The August 14 presentation slides can be downloaded and viewed here. Viewers who were not able to attend the public meeting will be able to watch a recording of the presentation here.


  • The Town has two affected water systems with unregulated compounds above EPA health advisories. The systems are the Picture Rocks (Continental Reserve area) system and the Airline/Lambert (Saguaro Bloom area) system.

  • The two compounds of interest are: Perfluorinated compounds (PFOA and PFOS), and 1,4-Dioxane. A health advisory is not an enforceable standard within the Safe Drinking Water Act. It is an early stage in a potential regulatory process, and further studies are required on toxicology and national occurrence to determine if a regulatory standard is needed. 

  • Perfluorinated compounds can commonly be found in any successful stain repellant, water repellant, and grease repellant produced in the last 50 years, and are used in the manufacturing of carpets, furniture, paper packaging, leather, coating additives, car waxes and coatings, fire-resistant materials, and fire fighting foams. Exposure is primarily through diet and dust from products. Outside use of the product can directly expose soil, surface water, and eventually groundwater.  

  • In 2016, the United States Environmental Protection Agency lowered the advisory levels for Perfluorinated compounds. Town of Marana Water conducted a test of its water systems, and found the Picture Rocks and Airline/Lambert water systems, and an individual well (Falstaff) to be in excess of the health advisory level for perfluorinated compounds. 

  • 1,4-Dioxane is a semi-volatile liquid, used widespread as a stabilizer with chlorinated solvents, paint strippers, greases, waxes, and cosmetics. It migrates rapidly in groundwater. Arizona currently does not have an established guideline for 1,4-Dioxane in drinking water, so the Town of Marana is using the current, most conservative federal EPA guidance of 0.35 ug/L (parts per billion).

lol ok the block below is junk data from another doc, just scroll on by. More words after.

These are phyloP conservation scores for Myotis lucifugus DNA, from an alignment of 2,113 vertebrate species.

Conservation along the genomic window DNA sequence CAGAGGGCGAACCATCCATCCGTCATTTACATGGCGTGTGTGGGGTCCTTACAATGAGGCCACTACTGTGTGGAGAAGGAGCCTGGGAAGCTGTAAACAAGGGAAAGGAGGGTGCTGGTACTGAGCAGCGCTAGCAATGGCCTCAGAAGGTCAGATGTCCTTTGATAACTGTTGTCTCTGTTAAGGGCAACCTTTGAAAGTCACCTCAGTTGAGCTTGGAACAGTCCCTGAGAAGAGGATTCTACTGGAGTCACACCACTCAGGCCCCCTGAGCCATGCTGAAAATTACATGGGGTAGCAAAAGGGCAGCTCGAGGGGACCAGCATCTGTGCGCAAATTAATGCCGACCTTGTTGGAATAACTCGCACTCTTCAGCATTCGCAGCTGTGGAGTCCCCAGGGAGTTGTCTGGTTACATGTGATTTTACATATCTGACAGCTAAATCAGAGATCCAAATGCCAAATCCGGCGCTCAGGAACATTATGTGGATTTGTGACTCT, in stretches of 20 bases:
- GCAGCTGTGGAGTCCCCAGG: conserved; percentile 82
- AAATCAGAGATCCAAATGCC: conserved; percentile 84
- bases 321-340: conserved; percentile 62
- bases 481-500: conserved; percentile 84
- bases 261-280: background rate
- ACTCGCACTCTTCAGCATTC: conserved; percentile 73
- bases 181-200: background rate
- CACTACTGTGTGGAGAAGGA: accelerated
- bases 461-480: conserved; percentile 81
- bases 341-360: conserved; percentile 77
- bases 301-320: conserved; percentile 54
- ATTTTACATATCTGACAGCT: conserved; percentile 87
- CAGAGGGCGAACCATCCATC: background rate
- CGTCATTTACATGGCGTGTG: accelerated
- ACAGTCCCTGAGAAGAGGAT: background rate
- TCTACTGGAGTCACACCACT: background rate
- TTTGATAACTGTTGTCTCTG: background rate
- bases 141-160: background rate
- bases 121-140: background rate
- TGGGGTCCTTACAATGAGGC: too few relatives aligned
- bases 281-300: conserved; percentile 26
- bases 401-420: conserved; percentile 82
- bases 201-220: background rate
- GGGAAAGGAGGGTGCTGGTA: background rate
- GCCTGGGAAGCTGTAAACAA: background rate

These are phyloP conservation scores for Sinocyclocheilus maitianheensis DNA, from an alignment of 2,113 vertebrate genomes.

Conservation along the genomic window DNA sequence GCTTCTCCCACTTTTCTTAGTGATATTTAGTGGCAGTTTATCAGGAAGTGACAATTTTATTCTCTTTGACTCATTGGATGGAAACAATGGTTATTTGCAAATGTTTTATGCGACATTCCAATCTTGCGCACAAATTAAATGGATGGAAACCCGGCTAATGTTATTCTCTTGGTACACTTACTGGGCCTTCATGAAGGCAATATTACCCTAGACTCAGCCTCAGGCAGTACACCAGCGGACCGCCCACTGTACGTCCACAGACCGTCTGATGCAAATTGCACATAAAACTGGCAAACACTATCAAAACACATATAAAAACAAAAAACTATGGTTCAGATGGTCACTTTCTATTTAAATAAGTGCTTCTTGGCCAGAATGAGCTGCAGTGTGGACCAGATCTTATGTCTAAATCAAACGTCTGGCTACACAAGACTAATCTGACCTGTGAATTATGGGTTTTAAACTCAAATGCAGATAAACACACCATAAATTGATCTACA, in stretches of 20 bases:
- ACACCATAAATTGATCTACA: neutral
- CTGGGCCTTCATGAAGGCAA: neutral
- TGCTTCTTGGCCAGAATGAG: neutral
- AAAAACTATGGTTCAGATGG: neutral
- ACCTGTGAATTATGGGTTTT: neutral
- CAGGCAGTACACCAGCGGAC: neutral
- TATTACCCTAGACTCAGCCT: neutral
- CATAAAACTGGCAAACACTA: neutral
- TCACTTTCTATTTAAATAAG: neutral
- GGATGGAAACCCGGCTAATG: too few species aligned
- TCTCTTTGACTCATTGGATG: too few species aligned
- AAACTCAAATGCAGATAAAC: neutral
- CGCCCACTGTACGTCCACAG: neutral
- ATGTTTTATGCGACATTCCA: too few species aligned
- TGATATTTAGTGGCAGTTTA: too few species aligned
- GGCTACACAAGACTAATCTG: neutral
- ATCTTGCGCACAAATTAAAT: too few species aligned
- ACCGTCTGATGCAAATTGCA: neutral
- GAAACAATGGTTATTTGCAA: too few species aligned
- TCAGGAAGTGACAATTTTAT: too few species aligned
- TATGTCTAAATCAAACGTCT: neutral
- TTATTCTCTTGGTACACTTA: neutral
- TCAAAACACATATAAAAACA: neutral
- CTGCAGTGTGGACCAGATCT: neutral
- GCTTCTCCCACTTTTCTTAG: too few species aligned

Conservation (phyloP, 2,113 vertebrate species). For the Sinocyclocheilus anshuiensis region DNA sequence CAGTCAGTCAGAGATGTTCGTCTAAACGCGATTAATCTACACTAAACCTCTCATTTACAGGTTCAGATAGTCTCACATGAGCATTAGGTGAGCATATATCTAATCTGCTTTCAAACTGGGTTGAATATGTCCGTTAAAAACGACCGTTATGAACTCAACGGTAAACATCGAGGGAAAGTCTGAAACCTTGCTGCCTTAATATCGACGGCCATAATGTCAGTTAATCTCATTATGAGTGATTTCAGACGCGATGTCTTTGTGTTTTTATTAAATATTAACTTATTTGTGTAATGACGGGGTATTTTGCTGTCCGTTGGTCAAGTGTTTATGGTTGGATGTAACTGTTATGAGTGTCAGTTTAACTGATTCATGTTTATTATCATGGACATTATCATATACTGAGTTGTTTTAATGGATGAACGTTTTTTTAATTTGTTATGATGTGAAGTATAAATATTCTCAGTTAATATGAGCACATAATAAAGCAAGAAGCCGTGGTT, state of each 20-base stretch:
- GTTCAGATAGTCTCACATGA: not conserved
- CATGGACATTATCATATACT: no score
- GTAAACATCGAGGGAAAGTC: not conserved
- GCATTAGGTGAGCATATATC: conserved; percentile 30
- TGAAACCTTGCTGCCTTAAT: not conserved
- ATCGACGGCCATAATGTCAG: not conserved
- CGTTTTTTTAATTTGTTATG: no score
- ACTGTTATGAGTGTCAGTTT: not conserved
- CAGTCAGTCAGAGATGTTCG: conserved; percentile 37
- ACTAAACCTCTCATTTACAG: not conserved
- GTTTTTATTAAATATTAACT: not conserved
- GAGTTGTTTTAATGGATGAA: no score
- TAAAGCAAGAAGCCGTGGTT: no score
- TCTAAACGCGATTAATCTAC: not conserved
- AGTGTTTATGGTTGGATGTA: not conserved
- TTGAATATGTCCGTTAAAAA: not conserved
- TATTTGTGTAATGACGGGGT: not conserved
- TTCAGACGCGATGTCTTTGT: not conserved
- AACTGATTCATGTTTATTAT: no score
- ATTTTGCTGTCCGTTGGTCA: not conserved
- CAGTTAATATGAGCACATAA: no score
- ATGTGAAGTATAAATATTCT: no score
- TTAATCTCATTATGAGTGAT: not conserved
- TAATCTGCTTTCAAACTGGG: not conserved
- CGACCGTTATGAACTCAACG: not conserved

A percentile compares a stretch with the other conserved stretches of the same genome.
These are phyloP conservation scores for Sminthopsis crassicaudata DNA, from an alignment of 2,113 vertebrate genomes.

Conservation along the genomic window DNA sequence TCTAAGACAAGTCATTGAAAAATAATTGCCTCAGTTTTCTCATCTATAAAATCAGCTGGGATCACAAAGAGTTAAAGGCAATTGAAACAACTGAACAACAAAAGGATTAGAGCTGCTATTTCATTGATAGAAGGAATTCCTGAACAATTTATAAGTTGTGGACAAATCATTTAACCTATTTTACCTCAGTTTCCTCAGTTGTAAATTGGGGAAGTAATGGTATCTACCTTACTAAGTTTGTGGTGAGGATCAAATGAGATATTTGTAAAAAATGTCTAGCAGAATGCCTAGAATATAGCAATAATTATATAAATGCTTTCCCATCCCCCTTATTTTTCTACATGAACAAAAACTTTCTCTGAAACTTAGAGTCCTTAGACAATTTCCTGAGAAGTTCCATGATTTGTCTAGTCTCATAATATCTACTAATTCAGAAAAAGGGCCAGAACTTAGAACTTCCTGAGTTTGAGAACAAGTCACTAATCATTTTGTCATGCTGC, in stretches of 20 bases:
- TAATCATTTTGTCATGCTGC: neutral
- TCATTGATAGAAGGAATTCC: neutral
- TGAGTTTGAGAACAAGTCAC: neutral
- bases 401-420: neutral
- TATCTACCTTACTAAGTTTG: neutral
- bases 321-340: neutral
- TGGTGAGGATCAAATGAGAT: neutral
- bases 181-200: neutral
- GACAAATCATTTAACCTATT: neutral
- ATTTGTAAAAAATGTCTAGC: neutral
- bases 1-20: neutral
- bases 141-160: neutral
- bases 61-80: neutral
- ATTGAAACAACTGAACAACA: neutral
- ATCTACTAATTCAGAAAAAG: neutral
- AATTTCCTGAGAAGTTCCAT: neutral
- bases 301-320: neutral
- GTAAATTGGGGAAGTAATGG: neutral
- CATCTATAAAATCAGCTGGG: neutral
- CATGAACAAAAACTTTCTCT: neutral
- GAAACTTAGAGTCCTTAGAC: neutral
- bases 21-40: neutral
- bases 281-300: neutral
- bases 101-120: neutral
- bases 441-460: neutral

• Multiple tests concluded that the Picture Rocks and  Airline/Lambert water systems, and an individual well (Falstaff water) contained water with levels higher than the advisory level of 0.35 ppb for 1,4-Dioxane. 

  • Recurring tests over the last two years have shown a slight decrease of Perfluorinated compounds and 1,4-Dioxane in the drinking water within the two affected systems. If the current declining trend were to continue, it would still take several years for these compounds to get below the current advisory level. There is no guarantee that the declining trends will continue, or the health advisories will remain the same. 

  • The Town of Marana currently meets regulatory standards as defined by the Safe Drinking Water Act for all of its water systems.


  • COUNCIL DIRECTION- Alternative two: Develop an advanced water treatment approach for each system. Water treatment would require a multi-million dollar capital improvement project for each impacted system to completely remove or destroy the target compounds from the water.


September 27, 2018: Town Council authorizes creation of water treatment systems for impacted systems

August 15, 2018: Marana Town Council opts for water treatment solution

Visit Marana Water Quality for more information.